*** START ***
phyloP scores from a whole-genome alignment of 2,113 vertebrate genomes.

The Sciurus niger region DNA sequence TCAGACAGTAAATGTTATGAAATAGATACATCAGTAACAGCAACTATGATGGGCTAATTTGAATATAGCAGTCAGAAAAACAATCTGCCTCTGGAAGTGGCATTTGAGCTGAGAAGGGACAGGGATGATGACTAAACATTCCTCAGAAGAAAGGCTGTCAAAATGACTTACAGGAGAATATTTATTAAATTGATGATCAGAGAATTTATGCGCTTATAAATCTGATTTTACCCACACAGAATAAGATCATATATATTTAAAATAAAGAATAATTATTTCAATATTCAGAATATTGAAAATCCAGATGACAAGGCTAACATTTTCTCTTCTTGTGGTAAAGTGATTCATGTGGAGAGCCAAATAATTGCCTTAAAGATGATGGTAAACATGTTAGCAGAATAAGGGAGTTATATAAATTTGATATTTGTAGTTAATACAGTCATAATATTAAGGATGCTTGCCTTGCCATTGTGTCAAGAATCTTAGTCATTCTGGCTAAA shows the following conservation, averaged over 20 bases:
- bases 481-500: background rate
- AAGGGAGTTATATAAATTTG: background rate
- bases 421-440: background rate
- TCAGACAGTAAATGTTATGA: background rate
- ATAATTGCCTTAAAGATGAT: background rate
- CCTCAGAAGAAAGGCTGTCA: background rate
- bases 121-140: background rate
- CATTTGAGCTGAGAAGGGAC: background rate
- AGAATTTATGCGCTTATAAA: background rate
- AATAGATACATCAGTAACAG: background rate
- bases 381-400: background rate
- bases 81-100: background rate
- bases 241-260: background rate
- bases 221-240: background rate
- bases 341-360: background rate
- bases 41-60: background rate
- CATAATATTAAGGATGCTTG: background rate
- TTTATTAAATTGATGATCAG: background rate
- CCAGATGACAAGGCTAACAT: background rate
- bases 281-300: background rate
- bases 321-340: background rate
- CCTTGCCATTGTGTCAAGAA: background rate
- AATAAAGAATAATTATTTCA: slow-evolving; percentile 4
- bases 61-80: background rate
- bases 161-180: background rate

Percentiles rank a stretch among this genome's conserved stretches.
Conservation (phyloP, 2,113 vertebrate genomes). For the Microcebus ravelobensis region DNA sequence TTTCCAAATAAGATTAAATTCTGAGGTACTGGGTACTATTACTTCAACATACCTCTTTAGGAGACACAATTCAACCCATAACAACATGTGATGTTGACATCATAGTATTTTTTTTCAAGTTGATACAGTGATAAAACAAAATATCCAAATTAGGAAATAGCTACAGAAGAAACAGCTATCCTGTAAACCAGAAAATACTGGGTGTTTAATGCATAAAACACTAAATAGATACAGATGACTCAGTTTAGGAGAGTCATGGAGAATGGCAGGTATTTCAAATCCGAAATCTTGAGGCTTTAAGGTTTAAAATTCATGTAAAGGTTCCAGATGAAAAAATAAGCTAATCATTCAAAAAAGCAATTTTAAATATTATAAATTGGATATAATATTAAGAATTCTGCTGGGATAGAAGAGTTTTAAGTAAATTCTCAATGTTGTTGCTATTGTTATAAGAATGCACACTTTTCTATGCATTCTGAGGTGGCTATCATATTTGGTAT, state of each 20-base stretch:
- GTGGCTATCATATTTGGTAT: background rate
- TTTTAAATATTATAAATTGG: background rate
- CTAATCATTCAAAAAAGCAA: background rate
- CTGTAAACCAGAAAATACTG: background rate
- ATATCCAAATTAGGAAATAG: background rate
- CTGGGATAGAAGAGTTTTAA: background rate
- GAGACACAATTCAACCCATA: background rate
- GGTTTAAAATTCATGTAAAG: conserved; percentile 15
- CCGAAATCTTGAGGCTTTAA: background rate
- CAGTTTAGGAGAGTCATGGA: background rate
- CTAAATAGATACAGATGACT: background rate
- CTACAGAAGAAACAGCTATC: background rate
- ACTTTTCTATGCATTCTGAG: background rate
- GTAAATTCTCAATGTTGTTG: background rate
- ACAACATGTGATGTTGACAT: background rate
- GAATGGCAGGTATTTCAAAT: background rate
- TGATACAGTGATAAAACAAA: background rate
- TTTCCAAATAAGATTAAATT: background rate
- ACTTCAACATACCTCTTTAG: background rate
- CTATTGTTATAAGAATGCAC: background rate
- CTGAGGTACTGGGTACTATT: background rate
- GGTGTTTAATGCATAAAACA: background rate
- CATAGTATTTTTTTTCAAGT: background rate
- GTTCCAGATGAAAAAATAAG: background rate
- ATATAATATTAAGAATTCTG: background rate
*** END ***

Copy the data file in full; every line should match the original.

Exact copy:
phyloP scores from a whole-genome alignment of 2,113 vertebrate genomes.

The Sciurus niger region DNA sequence TCAGACAGTAAATGTTATGAAATAGATACATCAGTAACAGCAACTATGATGGGCTAATTTGAATATAGCAGTCAGAAAAACAATCTGCCTCTGGAAGTGGCATTTGAGCTGAGAAGGGACAGGGATGATGACTAAACATTCCTCAGAAGAAAGGCTGTCAAAATGACTTACAGGAGAATATTTATTAAATTGATGATCAGAGAATTTATGCGCTTATAAATCTGATTTTACCCACACAGAATAAGATCATATATATTTAAAATAAAGAATAATTATTTCAATATTCAGAATATTGAAAATCCAGATGACAAGGCTAACATTTTCTCTTCTTGTGGTAAAGTGATTCATGTGGAGAGCCAAATAATTGCCTTAAAGATGATGGTAAACATGTTAGCAGAATAAGGGAGTTATATAAATTTGATATTTGTAGTTAATACAGTCATAATATTAAGGATGCTTGCCTTGCCATTGTGTCAAGAATCTTAGTCATTCTGGCTAAA shows the following conservation, averaged over 20 bases:
- bases 481-500: background rate
- AAGGGAGTTATATAAATTTG: background rate
- bases 421-440: background rate
- TCAGACAGTAAATGTTATGA: background rate
- ATAATTGCCTTAAAGATGAT: background rate
- CCTCAGAAGAAAGGCTGTCA: background rate
- bases 121-140: background rate
- CATTTGAGCTGAGAAGGGAC: background rate
- AGAATTTATGCGCTTATAAA: background rate
- AATAGATACATCAGTAACAG: background rate
- bases 381-400: background rate
- bases 81-100: background rate
- bases 241-260: background rate
- bases 221-240: background rate
- bases 341-360: background rate
- bases 41-60: background rate
- CATAATATTAAGGATGCTTG: background rate
- TTTATTAAATTGATGATCAG: background rate
- CCAGATGACAAGGCTAACAT: background rate
- bases 281-300: background rate
- bases 321-340: background rate
- CCTTGCCATTGTGTCAAGAA: background rate
- AATAAAGAATAATTATTTCA: slow-evolving; percentile 4
- bases 61-80: background rate
- bases 161-180: background rate

Percentiles rank a stretch among this genome's conserved stretches.
Conservation (phyloP, 2,113 vertebrate genomes). For the Microcebus ravelobensis region DNA sequence TTTCCAAATAAGATTAAATTCTGAGGTACTGGGTACTATTACTTCAACATACCTCTTTAGGAGACACAATTCAACCCATAACAACATGTGATGTTGACATCATAGTATTTTTTTTCAAGTTGATACAGTGATAAAACAAAATATCCAAATTAGGAAATAGCTACAGAAGAAACAGCTATCCTGTAAACCAGAAAATACTGGGTGTTTAATGCATAAAACACTAAATAGATACAGATGACTCAGTTTAGGAGAGTCATGGAGAATGGCAGGTATTTCAAATCCGAAATCTTGAGGCTTTAAGGTTTAAAATTCATGTAAAGGTTCCAGATGAAAAAATAAGCTAATCATTCAAAAAAGCAATTTTAAATATTATAAATTGGATATAATATTAAGAATTCTGCTGGGATAGAAGAGTTTTAAGTAAATTCTCAATGTTGTTGCTATTGTTATAAGAATGCACACTTTTCTATGCATTCTGAGGTGGCTATCATATTTGGTAT, state of each 20-base stretch:
- GTGGCTATCATATTTGGTAT: background rate
- TTTTAAATATTATAAATTGG: background rate
- CTAATCATTCAAAAAAGCAA: background rate
- CTGTAAACCAGAAAATACTG: background rate
- ATATCCAAATTAGGAAATAG: background rate
- CTGGGATAGAAGAGTTTTAA: background rate
- GAGACACAATTCAACCCATA: background rate
- GGTTTAAAATTCATGTAAAG: conserved; percentile 15
- CCGAAATCTTGAGGCTTTAA: background rate
- CAGTTTAGGAGAGTCATGGA: background rate
- CTAAATAGATACAGATGACT: background rate
- CTACAGAAGAAACAGCTATC: background rate
- ACTTTTCTATGCATTCTGAG: background rate
- GTAAATTCTCAATGTTGTTG: background rate
- ACAACATGTGATGTTGACAT: background rate
- GAATGGCAGGTATTTCAAAT: background rate
- TGATACAGTGATAAAACAAA: background rate
- TTTCCAAATAAGATTAAATT: background rate
- ACTTCAACATACCTCTTTAG: background rate
- CTATTGTTATAAGAATGCAC: background rate
- CTGAGGTACTGGGTACTATT: background rate
- GGTGTTTAATGCATAAAACA: background rate
- CATAGTATTTTTTTTCAAGT: background rate
- GTTCCAGATGAAAAAATAAG: background rate
- ATATAATATTAAGAATTCTG: background rate